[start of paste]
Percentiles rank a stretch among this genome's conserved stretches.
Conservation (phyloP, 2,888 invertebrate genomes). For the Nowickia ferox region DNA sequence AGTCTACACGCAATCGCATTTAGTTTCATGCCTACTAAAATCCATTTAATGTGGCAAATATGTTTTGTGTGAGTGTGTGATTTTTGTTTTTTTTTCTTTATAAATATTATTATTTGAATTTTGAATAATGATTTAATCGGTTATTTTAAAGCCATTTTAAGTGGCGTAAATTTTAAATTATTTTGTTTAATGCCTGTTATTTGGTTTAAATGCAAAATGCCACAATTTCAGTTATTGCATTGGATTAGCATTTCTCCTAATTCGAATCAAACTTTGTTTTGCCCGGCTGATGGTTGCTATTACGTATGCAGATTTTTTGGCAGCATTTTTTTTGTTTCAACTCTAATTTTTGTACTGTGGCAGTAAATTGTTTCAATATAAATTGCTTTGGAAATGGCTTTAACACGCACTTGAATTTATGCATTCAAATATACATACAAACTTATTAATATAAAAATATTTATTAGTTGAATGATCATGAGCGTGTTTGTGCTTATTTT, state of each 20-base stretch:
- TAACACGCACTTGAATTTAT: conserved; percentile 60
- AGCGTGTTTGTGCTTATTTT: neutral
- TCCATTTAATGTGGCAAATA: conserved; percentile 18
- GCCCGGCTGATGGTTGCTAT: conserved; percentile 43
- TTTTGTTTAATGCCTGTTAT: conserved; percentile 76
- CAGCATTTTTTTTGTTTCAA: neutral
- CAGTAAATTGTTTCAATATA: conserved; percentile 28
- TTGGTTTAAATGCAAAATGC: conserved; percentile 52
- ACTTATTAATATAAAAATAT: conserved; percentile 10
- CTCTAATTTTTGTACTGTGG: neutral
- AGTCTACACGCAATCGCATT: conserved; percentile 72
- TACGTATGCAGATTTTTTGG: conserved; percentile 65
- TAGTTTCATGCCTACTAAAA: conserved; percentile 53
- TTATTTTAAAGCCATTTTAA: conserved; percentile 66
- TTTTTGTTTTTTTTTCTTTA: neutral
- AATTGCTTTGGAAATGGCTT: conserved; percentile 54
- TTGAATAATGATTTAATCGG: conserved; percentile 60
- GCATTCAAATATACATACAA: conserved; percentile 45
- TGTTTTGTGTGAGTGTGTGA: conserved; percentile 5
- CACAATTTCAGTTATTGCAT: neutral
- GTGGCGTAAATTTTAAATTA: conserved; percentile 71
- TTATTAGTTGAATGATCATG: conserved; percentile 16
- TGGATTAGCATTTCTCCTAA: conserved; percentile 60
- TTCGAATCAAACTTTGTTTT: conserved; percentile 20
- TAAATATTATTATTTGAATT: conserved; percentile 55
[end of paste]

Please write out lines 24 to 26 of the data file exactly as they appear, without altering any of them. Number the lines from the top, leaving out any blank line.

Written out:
- TTATTAGTTGAATGATCATG: conserved; percentile 16
- TGGATTAGCATTTCTCCTAA: conserved; percentile 60
- TTCGAATCAAACTTTGTTTT: conserved; percentile 20